I barely got out of New Jersey before Sandy came barreling in on Monday; my flight was one of the last ones to leave. Everything was calm on Sunday night, the sky was overcast but there was really no wind or evidence that anything major was about to happen. It truly was “the calm before the storm”. I made it home safely and said prayers for all of my friends in harm’s way before I went to bed.
The next day I watched as the reports started coming in of wind speeds and wave surges being unprecedented for this area. Nothing like this had ever happened to this area to this degree and I was glued to the reports. I saw people evacuating lower Manhattan, saw a reporter speaking to someone who was getting married that day at 5 PM and then evacuating immediately afterward. People were carrying their pets, their children, some belongings, but they seemed to be handling it fairly well.
Later on the news turned deadly. There were reports of massive power outages, flooding streets, storm surges destroying homes and everything else in its path.
I was communicating with my friend on Long Island who still had power and she was sending me updates by text message. From her description it sounded like the gates of Hell had opened and all anyone could do was wait it out. She wasn’t even in a mandatory evacuation area so she and her family barricaded themselves inside.
Everything was affected by the storm. Roads, bridges, subways, trains, businesses, were all thrown into chaos. People were wondering what the daylight hours would bring.
After the storm had passed through, the cold, harsh light of reality hit millions of people. Homes, cars, possessions were gone, swept out to sea or into a pile of rubble at the end of the street. Many people lost their lives, over 100 at last count. The news reports kept coming in, showing residents standing in the middle of a burned out neighborhood or shaking their heads as they tried to make sense of what they were seeing.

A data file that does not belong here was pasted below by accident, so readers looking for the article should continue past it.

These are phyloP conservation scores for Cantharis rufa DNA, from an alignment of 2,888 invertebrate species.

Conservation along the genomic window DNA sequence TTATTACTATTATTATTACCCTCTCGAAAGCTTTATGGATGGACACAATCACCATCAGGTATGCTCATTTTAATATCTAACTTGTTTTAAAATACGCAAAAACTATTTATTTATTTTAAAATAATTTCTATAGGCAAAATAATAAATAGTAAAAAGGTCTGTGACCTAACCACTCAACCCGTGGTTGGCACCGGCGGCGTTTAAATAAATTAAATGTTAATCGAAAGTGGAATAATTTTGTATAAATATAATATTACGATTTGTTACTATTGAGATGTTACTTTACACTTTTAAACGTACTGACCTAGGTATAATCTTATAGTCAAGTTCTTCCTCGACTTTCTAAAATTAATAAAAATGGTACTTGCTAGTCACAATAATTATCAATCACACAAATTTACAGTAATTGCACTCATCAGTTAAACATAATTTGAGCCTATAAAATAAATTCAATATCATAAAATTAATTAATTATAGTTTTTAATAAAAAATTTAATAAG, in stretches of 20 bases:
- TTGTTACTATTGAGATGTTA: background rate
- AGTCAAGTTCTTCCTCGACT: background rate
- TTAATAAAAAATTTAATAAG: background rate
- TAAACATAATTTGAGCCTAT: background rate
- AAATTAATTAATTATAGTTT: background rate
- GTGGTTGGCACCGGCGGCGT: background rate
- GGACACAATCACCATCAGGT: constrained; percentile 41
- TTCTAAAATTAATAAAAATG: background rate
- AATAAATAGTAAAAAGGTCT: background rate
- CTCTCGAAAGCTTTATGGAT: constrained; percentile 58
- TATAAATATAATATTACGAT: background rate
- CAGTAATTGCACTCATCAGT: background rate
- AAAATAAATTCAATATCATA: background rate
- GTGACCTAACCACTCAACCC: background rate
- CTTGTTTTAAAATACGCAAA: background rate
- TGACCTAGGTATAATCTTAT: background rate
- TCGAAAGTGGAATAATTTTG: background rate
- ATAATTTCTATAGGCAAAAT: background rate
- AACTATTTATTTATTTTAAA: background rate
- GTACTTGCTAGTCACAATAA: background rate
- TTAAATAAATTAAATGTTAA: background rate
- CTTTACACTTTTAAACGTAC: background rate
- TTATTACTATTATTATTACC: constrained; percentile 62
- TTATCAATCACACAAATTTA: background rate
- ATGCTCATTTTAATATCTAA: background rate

Then, an amazing thing happened. My friend told me that she went out on the street and gathered together neighbors who hadn’t lost as much as others or who still had power and they started going door to door looking for people who needed help.
When the first responders could clear the roads a bit she said that trucks owned by private companies were coming to neighborhoods and supplying water and food to people who had nothing. Others were inviting folks into their homes and offering heat and shelter. Young people were searching basements for the elderly or disabled, making sure that no one was stranded.
I started hearing from my other friends in New Jersey and Queens. The same type of thing was going on there as well. People were coming together to help each other; they weren’t waiting on FEMA or any other government agency. They took charge and with their own know-how helped their neighbors. Hundreds of people were stepping up to help. Even those that had lost their homes were lending a hand.
On Staten Island, which was devastated, groups of volunteers set up a station for people to come to. Hot meals were cooked by moms and dads, clothes and coats were handed out to freezing kids and hugs were given for comfort.
In the midst of such a horrible disaster, the people rose up and held out a hand to their neighbors. This is what America is about and sometimes we tend to forget it when things divide us.
The media of course leads off with stories of looting and anarchy. Yes, I am sure that there have been incidents of that. An element of that always happens in a disaster. I want to think that those stories are few and that the stories of courage and hope and help are considerable.
God works in mysterious ways and when he calls on his children to help others, that call is answered. The government may try to tell us that faith and religion are a thing of the past, but it is at times like this that God sends a wake-up call to remind them that they are wrong, faith, hope and love will prevail. This crisis will pass. We will rebuild better than ever, these people will survive and be strong again, and all of the people who unselfishly helped out their neighbors will find a special spot in heaven.